DRAM is broadly categorized as DDR and LPDDR, short for Dual Data Rate and Low Power Dual Data Rate, respectively. The former is used in desktops and high-end laptops, while smartphones and ultrabooks leverage the latter. Intel’s Raptor Lake-S and AMD’s Ryzen 7000 CPUs both support DDR5 memory. Their notebook counterparts feature LPDDR5 memory for increased power efficiency and compactness.
- DDR4 was the defacto memory used in PCs over the last decade, with data rates of up to 3,200 Mbps. Its successor, DDR5, started with a base transfer rate of 4,800 Mbps but has increased to 6,400 Mbps. Overclocked variants go as high as 7,200 Mbps.
- LPDDR4 (and LPDDR4X) supported data rates of up to 4267 Mbps and has largely been replaced by LPDDR5 and LPDDR5X. LPDDR5 typically offers a data rate of up to 6400 Mbps, while LPDDR5X should up it to 8,533 Mbps.
LPDDR5 is one of the most power-efficient memory standards on the planet (next to LPDDR5X). Thanks to Dynamic Voltage Scaling (DVS), LPDDR5 supports two voltage modes: 1.05V (C) and 0.5V (I/O) while operating at higher frequencies and 0.9V (C) and 0.3V (I/O) when idle. Like LPDDR4/4X, LPDDR5 features dual-16-bit channels and a burst length of 16 per channel. Burst lengths of 32 are also supported in some configurations.
LPDDR4 and LP4X support two Frequency Set Points (FSPs) for C/A (Command/Address) and DQ while LPDDR5 bumps it up to 3, allowing for rapid switching across the three frequencies at extremely low power. Another power-saving technology, Write X allows the transfer of certain bit patterns to contiguous memory locations without toggling the DQ bits on the channel.
To understand what burst-length means, you need to know how memory is accessed. When the CPU or cache requests new data, the address is sent to the memory module and the needed row, then the column is located (if not present, a new row is loaded). Keep in mind that there’s a delay after every step.
After that, the entire column is sent across the memory bus in bursts. For DDR4, each burst was 8 (or 16B). With DDR5, it has been increased to as much as 32 (up to 64B). There are two bursts per clock and they happen at the effective data rate. Furthermore, similar to LPDDR4, DDR5 has two 32-bit channels per DIMM for a total of four channels in a dual-DIMM configuration. The prefetch and BL have also been increased to 16. This figure is ideal as each cache line in memory is of the same size.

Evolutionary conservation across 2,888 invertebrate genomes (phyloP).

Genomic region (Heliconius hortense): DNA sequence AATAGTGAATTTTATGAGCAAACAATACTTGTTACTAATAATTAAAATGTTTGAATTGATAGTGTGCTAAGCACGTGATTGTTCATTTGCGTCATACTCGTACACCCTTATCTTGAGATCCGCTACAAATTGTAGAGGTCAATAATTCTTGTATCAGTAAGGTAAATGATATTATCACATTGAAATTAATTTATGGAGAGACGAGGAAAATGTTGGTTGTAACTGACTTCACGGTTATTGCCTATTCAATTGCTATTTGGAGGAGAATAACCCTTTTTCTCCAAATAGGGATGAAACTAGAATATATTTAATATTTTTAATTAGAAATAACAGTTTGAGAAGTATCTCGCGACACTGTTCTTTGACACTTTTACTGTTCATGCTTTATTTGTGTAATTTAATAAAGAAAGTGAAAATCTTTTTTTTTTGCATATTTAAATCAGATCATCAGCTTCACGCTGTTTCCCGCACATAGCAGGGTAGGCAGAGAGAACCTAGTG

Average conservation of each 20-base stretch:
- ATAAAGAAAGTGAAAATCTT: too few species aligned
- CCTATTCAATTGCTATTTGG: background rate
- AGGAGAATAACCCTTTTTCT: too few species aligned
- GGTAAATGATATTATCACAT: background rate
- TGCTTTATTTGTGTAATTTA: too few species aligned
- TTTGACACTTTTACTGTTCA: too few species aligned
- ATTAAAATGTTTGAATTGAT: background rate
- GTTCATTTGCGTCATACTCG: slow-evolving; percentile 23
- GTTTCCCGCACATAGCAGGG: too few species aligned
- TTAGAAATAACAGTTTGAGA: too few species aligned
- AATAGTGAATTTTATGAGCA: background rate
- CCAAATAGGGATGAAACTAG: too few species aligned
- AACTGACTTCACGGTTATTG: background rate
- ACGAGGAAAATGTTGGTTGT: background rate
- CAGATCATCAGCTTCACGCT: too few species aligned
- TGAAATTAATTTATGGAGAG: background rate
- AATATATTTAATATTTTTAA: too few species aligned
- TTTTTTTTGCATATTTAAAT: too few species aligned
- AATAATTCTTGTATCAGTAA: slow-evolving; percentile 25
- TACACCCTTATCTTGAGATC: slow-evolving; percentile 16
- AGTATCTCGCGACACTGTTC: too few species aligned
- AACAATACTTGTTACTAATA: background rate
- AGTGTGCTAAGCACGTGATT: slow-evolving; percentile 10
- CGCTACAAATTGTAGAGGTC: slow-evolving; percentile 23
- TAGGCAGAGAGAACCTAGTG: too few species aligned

|Memory Size (per channel)||2Gb to 32Gb||8Gb to 64Gb|
|Speed||Up to 6400 Mbps||Up to 8400 Mbps|
0.5V/0.3 V I/O
DDR5, on the other hand, features two 32-bit channels per DIMM (DDR4 had one 64-bit per channel), with a burst length of 16 and a prefetch of 16n per channel (DDR4 had half as much). DDR5 and LPDDR5 support speeds of up to 6400 Mbps per the JEDEC standard. We’re already seeing overclocked DDR5 modules hit 7,200 Mbps and higher, something LPDDR5X should also achieve.
LPDDR5 supports memory densities of up to 32Gb per channel, while DDR5 can go as high as 64Gb. Both support the same 16n prefetch and a 16-beat burst length per transaction.
DDR5 has a complex memory bank structure with 32 banks per channel. These are divided into eight bank groups of four banks each. LPDDR5 has a more flexible bank architecture. It supports three bank modes: four banks with four bank groups (bank group mode), eight banks, and sixteen banks.
The bank group mode allows transfer rates higher than 3,200Mbps alongside burst lengths of 16 or 32. The eight-bank mode allows all transfer rates with a burst length of 32, while the sixteen-bank mode is for bandwidths under 3,200Mbps with a burst length of 16 or 32.